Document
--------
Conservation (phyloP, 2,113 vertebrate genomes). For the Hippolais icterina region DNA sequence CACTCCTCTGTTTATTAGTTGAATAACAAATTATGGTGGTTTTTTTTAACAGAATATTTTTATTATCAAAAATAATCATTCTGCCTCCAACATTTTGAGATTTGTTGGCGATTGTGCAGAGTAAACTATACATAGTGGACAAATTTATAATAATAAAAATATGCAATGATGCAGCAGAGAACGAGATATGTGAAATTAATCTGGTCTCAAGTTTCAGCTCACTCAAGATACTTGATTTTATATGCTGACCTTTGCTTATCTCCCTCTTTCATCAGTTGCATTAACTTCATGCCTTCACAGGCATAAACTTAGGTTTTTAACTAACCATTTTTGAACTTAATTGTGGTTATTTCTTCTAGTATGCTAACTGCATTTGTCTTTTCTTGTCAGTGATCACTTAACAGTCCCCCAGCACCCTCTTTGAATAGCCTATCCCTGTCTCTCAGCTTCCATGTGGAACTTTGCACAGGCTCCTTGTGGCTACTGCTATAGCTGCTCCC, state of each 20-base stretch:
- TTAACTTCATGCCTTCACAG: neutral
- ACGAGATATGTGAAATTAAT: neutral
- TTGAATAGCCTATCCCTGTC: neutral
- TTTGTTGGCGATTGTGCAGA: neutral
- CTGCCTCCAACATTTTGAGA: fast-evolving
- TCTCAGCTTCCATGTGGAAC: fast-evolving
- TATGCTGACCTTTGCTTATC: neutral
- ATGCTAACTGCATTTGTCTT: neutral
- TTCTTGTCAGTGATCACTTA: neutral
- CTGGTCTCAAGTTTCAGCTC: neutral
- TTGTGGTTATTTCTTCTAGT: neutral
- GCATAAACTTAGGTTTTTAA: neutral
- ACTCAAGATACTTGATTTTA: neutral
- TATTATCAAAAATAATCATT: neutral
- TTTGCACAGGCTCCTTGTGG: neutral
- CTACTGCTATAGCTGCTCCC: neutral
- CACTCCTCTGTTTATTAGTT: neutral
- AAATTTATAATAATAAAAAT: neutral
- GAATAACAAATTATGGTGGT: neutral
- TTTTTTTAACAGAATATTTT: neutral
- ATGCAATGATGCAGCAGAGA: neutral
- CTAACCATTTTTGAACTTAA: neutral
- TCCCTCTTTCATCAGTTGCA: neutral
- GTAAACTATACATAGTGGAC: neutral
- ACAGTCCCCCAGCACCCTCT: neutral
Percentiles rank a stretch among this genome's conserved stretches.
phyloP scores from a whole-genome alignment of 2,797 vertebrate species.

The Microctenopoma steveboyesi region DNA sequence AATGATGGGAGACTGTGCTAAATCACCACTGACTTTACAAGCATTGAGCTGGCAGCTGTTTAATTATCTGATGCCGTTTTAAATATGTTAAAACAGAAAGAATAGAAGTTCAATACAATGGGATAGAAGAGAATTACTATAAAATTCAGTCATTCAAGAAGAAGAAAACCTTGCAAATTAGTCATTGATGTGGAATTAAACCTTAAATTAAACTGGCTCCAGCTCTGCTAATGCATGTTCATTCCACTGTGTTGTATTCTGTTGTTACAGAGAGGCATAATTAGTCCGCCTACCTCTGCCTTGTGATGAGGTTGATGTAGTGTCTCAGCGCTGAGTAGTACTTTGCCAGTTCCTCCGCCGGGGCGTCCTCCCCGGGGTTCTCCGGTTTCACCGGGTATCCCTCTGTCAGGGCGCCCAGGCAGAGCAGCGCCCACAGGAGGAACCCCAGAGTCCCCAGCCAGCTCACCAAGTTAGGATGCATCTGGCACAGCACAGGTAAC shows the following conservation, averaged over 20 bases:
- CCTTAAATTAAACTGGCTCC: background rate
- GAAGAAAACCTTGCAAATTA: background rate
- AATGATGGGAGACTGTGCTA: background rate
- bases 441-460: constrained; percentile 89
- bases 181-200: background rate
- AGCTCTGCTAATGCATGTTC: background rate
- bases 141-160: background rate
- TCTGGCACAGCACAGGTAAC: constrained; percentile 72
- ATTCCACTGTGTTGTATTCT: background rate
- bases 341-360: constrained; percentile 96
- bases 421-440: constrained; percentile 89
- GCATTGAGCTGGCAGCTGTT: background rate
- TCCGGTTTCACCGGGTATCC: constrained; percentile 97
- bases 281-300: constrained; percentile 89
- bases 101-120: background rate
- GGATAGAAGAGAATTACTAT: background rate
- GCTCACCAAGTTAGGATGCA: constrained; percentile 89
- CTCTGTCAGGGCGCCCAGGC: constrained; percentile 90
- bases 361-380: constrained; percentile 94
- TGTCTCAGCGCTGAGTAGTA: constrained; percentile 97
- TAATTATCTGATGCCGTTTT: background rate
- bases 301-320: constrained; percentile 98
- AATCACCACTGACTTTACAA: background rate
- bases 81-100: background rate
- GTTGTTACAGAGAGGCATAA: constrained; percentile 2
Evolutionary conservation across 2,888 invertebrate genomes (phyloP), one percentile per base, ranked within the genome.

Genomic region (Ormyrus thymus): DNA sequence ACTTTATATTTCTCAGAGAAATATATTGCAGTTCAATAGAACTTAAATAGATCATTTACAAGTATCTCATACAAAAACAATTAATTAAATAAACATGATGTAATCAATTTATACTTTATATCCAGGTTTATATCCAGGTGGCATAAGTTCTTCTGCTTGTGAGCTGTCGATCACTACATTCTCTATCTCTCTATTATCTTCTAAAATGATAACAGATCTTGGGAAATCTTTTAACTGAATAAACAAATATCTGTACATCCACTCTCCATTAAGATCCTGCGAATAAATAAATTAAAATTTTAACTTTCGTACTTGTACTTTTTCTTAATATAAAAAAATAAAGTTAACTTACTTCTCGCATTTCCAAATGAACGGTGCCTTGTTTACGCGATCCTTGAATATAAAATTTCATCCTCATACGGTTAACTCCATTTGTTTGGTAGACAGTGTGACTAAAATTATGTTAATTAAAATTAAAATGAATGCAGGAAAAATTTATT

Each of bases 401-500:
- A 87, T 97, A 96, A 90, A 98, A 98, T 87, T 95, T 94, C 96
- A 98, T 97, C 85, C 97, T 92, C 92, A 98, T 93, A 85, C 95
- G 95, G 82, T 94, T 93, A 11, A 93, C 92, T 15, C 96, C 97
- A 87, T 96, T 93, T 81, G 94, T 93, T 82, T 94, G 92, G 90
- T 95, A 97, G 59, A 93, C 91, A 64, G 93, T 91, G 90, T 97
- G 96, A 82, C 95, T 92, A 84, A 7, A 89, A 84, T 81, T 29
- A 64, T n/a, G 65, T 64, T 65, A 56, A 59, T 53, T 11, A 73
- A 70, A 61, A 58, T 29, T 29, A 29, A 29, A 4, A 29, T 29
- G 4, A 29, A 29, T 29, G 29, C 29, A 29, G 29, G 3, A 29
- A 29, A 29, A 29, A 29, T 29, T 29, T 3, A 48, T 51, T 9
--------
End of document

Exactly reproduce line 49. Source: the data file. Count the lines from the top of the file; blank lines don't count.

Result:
- TGTCTCAGCGCTGAGTAGTA: constrained; percentile 97